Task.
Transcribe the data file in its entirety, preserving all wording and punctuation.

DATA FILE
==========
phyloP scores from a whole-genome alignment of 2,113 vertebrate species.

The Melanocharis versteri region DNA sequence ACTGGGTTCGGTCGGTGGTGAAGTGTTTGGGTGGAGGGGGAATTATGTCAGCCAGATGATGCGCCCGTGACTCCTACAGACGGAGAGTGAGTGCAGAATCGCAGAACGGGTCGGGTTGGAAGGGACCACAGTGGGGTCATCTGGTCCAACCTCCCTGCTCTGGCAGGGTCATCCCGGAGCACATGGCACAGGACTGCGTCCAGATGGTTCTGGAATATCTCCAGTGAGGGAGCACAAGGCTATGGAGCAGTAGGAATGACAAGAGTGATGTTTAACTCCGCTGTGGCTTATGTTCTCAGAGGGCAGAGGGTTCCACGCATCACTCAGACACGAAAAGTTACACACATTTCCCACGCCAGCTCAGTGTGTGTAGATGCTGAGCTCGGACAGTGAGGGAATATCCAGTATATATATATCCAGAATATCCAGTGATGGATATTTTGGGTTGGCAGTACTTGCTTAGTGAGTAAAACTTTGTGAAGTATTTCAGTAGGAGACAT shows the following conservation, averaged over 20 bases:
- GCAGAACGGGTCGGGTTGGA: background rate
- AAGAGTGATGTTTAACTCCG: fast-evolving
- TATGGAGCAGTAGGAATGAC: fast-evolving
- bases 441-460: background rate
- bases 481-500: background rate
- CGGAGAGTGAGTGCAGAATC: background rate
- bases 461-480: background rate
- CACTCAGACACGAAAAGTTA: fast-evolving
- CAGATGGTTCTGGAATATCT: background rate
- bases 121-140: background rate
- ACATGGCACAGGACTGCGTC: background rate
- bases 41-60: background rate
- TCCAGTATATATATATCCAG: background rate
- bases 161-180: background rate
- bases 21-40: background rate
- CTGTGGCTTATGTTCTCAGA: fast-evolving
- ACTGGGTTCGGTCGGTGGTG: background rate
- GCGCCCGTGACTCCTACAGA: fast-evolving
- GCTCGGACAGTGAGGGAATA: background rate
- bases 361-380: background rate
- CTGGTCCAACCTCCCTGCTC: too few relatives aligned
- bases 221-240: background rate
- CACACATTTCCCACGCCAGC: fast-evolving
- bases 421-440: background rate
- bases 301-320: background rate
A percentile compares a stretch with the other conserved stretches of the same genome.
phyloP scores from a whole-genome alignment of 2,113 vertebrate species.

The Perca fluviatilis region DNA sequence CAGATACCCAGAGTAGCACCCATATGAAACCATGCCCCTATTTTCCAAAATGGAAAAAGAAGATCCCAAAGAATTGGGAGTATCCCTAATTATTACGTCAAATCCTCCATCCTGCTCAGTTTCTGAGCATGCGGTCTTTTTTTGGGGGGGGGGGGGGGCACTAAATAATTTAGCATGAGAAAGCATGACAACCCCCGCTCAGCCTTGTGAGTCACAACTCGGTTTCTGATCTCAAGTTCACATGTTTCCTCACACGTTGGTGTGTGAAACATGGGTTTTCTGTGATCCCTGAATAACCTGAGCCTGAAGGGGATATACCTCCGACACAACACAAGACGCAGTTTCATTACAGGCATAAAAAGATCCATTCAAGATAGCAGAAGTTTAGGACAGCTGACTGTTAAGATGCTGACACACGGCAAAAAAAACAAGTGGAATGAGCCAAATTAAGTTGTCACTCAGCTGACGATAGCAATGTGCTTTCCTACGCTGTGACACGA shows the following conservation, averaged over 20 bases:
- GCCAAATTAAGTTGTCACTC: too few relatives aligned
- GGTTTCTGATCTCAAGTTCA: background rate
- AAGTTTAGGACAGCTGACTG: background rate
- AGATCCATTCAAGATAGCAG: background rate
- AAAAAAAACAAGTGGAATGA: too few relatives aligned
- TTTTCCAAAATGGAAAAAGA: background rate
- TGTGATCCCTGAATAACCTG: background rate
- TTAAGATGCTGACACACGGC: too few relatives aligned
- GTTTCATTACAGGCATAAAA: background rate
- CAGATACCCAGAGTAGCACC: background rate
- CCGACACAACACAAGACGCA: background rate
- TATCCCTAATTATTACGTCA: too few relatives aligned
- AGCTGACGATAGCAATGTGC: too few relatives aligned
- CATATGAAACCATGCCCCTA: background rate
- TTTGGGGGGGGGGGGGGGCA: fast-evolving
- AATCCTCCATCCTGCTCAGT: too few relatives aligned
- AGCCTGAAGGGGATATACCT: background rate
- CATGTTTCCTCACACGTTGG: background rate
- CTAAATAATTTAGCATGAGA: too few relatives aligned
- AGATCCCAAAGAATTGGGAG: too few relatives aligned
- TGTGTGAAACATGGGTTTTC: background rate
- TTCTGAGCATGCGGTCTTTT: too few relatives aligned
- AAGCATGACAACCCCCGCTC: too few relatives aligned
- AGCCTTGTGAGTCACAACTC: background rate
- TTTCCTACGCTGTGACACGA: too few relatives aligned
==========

phyloP scores from a whole-genome alignment of 2,113 vertebrate species.

The Melanocharis versteri region DNA sequence ACTGGGTTCGGTCGGTGGTGAAGTGTTTGGGTGGAGGGGGAATTATGTCAGCCAGATGATGCGCCCGTGACTCCTACAGACGGAGAGTGAGTGCAGAATCGCAGAACGGGTCGGGTTGGAAGGGACCACAGTGGGGTCATCTGGTCCAACCTCCCTGCTCTGGCAGGGTCATCCCGGAGCACATGGCACAGGACTGCGTCCAGATGGTTCTGGAATATCTCCAGTGAGGGAGCACAAGGCTATGGAGCAGTAGGAATGACAAGAGTGATGTTTAACTCCGCTGTGGCTTATGTTCTCAGAGGGCAGAGGGTTCCACGCATCACTCAGACACGAAAAGTTACACACATTTCCCACGCCAGCTCAGTGTGTGTAGATGCTGAGCTCGGACAGTGAGGGAATATCCAGTATATATATATCCAGAATATCCAGTGATGGATATTTTGGGTTGGCAGTACTTGCTTAGTGAGTAAAACTTTGTGAAGTATTTCAGTAGGAGACAT shows the following conservation, averaged over 20 bases:
- GCAGAACGGGTCGGGTTGGA: background rate
- AAGAGTGATGTTTAACTCCG: fast-evolving
- TATGGAGCAGTAGGAATGAC: fast-evolving
- bases 441-460: background rate
- bases 481-500: background rate
- CGGAGAGTGAGTGCAGAATC: background rate
- bases 461-480: background rate
- CACTCAGACACGAAAAGTTA: fast-evolving
- CAGATGGTTCTGGAATATCT: background rate
- bases 121-140: background rate
- ACATGGCACAGGACTGCGTC: background rate
- bases 41-60: background rate
- TCCAGTATATATATATCCAG: background rate
- bases 161-180: background rate
- bases 21-40: background rate
- CTGTGGCTTATGTTCTCAGA: fast-evolving
- ACTGGGTTCGGTCGGTGGTG: background rate
- GCGCCCGTGACTCCTACAGA: fast-evolving
- GCTCGGACAGTGAGGGAATA: background rate
- bases 361-380: background rate
- CTGGTCCAACCTCCCTGCTC: too few relatives aligned
- bases 221-240: background rate
- CACACATTTCCCACGCCAGC: fast-evolving
- bases 421-440: background rate
- bases 301-320: background rate
A percentile compares a stretch with the other conserved stretches of the same genome.
phyloP scores from a whole-genome alignment of 2,113 vertebrate species.

The Perca fluviatilis region DNA sequence CAGATACCCAGAGTAGCACCCATATGAAACCATGCCCCTATTTTCCAAAATGGAAAAAGAAGATCCCAAAGAATTGGGAGTATCCCTAATTATTACGTCAAATCCTCCATCCTGCTCAGTTTCTGAGCATGCGGTCTTTTTTTGGGGGGGGGGGGGGGCACTAAATAATTTAGCATGAGAAAGCATGACAACCCCCGCTCAGCCTTGTGAGTCACAACTCGGTTTCTGATCTCAAGTTCACATGTTTCCTCACACGTTGGTGTGTGAAACATGGGTTTTCTGTGATCCCTGAATAACCTGAGCCTGAAGGGGATATACCTCCGACACAACACAAGACGCAGTTTCATTACAGGCATAAAAAGATCCATTCAAGATAGCAGAAGTTTAGGACAGCTGACTGTTAAGATGCTGACACACGGCAAAAAAAACAAGTGGAATGAGCCAAATTAAGTTGTCACTCAGCTGACGATAGCAATGTGCTTTCCTACGCTGTGACACGA shows the following conservation, averaged over 20 bases:
- GCCAAATTAAGTTGTCACTC: too few relatives aligned
- GGTTTCTGATCTCAAGTTCA: background rate
- AAGTTTAGGACAGCTGACTG: background rate
- AGATCCATTCAAGATAGCAG: background rate
- AAAAAAAACAAGTGGAATGA: too few relatives aligned
- TTTTCCAAAATGGAAAAAGA: background rate
- TGTGATCCCTGAATAACCTG: background rate
- TTAAGATGCTGACACACGGC: too few relatives aligned
- GTTTCATTACAGGCATAAAA: background rate
- CAGATACCCAGAGTAGCACC: background rate
- CCGACACAACACAAGACGCA: background rate
- TATCCCTAATTATTACGTCA: too few relatives aligned
- AGCTGACGATAGCAATGTGC: too few relatives aligned
- CATATGAAACCATGCCCCTA: background rate
- TTTGGGGGGGGGGGGGGGCA: fast-evolving
- AATCCTCCATCCTGCTCAGT: too few relatives aligned
- AGCCTGAAGGGGATATACCT: background rate
- CATGTTTCCTCACACGTTGG: background rate
- CTAAATAATTTAGCATGAGA: too few relatives aligned
- AGATCCCAAAGAATTGGGAG: too few relatives aligned
- TGTGTGAAACATGGGTTTTC: background rate
- TTCTGAGCATGCGGTCTTTT: too few relatives aligned
- AAGCATGACAACCCCCGCTC: too few relatives aligned
- AGCCTTGTGAGTCACAACTC: background rate
- TTTCCTACGCTGTGACACGA: too few relatives aligned